Check if your site is using and correctly implementing a favicon. Favicons are small icons that appear in your browser's URL navigation bar. They are also saved next to your URL's title when bookmarking that page and they can help brand your site and make it easy for users to navigate to your site among a list of bookmarks.
Check if your website URL and internal URLs are SEO friendly. In order for links to be SEO friendly, they should be clearly named for what they are and contain no spaces, underscores or other characters. You should avoid the use of parameters when possible, as they are make URLs less inviting for users to click or share.
Check to see if your website has any backlinks. Backlinks are any links to your website, webpages or posts from an outside source. It is important to check backlink quality to avoid penalties from the search engines.
Check if your page is connected to at least one of the most important social networks. Social signals are getting increasing importance as ranking factors for search engines because it leverages the social intelligence (via our interactions) to determine more accurate relevancy for searches. That's why connecting your website to a social network is a must nowadays to make sure your site is social enabled.
Check the activity on social media networks of your website or URL. This activity is measured in total number of shares, likes, comments, tweets, plusOnes and pins. This activity covers only your URL and not social media accounts linked with your webpage.
Check if your page is correctly using HTML compression. Compression works by finding similar strings within a text file, and replacing those strings temporarily to make the overall file size smaller. This form of compression is particularly well-suited for the web because HTML and CSS files usually contain plenty of repeated strings, such as white spaces, tags, and style definitions.
Test your website using real browsers to determine the loadtime speed. How fast your page loads is one of the most important factors in search engine rankings. Pages that take longer than 5 seconds to load can lose up to 50% users. Faster loading webpages offer higher traffic, better conversions and increased sales over slower loading pages.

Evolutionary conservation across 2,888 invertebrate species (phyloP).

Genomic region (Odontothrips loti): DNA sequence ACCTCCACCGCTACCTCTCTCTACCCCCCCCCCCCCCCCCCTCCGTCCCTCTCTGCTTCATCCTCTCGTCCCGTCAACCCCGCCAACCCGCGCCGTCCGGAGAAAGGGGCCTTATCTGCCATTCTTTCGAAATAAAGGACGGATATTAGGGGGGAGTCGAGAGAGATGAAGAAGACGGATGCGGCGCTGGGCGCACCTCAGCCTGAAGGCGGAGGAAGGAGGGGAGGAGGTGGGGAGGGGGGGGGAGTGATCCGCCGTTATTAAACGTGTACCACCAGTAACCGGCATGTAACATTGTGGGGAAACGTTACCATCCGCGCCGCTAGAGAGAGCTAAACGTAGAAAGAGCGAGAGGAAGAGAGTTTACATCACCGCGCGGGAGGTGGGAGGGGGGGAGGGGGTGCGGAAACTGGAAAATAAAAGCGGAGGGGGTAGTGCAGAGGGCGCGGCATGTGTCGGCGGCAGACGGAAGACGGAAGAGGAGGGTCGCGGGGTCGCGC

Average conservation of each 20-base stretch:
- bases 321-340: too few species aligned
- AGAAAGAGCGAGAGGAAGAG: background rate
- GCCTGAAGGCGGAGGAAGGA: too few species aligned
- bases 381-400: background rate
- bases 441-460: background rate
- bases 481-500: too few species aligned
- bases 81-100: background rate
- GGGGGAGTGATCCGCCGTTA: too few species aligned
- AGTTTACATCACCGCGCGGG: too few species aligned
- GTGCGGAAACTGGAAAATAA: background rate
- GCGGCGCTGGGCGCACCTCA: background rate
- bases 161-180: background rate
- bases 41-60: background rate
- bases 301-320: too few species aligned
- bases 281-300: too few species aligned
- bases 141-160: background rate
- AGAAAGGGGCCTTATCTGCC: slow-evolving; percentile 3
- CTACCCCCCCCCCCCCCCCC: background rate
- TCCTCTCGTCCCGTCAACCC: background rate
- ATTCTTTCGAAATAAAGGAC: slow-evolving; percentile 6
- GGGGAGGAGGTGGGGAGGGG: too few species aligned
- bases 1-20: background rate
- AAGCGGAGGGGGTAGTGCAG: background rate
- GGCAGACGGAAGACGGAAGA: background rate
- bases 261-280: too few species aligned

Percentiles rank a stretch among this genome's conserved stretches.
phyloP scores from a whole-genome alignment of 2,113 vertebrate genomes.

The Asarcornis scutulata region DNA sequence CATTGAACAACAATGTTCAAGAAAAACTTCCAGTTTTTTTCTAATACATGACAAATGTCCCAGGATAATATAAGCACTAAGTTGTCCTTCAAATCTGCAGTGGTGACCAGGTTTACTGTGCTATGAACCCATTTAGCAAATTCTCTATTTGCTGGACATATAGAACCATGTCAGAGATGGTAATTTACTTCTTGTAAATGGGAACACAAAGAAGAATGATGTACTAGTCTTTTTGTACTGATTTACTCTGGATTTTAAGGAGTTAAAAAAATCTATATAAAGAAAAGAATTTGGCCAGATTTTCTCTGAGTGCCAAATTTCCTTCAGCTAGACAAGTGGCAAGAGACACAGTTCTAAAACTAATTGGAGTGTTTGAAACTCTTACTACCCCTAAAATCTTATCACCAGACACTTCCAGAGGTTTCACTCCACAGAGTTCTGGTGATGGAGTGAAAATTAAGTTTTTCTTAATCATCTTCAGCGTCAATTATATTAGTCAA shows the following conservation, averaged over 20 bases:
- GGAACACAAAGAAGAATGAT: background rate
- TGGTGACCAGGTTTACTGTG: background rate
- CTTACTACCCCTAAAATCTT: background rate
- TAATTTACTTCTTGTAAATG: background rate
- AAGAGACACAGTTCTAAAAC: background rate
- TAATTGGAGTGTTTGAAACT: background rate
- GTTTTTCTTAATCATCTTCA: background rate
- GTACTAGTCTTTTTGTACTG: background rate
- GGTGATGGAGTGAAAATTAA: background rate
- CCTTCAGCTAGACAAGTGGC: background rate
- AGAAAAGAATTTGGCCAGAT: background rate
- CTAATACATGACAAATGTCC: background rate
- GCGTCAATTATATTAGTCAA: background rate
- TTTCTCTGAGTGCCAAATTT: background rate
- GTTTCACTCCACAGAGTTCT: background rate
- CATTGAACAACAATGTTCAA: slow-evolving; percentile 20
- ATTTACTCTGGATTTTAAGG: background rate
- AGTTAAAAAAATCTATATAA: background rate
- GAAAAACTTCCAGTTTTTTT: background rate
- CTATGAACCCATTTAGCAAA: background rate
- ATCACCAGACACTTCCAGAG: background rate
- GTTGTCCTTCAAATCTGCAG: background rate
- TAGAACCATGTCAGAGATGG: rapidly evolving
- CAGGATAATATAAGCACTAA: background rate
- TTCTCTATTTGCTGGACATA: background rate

Check if the full list of objects requested by your page can be retrieved. If your page contains objects that cannot be retrieved your page won't be displayed correctly, this impacts the user experience and search engines will penalize you accordingly.
Check if your page is serving cached pages. A page cache is a mechanism for the temporary storage (caching) of web documents, such as HTML pages and images to reduce bandwidth usage, server load, and perceived lag. A web cache stores copies of documents passing through it; subsequent requests may be satisfied from the cache if certain conditions are met. Common caching methods are Quickcache and jpcache
Check if your page uses Flash. Flash is an outdated technology that was widely used in the past to deliver rich multimedia content. Nowadays this evolved to newer, more mature technologies and standards based on HTML 5, so it's not considered a good practice to use it. Flash content does not work well on mobile devices, and it's not Search Engine friendly.
Checks if your page is using an image expires tag, which specifies a future expiration date for your images. Browsers will see this tag and cache the image in the user's browser until the specified date (so that it does not keep re-fetching the unchanged image from your server). This speeds up your site the next time that user visits your site and requires the same image.
Check if your externals JS and CSS files are minified.
Minification is the process of removing all unnecessary characters from source code without changing its functionality. These unnecessary characters usually include white space characters, new line characters, comments, and sometimes block delimiters, which are used to add readability to the code but are not required for it to execute. Removing those characters and compacting files can save many bytes of data and speed up downloading, parsing, and execution time.
The compressed code may be harder to debug because it is bunched together, usually, on one line. This is why we always recommend keeping a backup copy of your JS or CSS script to use in times where debugging is required.
Check if your site is using nested tables, which can slow down page rendering in the user's browser.
Check to see if your website is using frames. The "frameset" tag is used to display multiple HTML documents in one page. When search engines use robots or spiders to get information from your page, they have to sort through a bunch or unrelated pages, making it difficult to index a single page. This can create a decrease in search engine page rankings.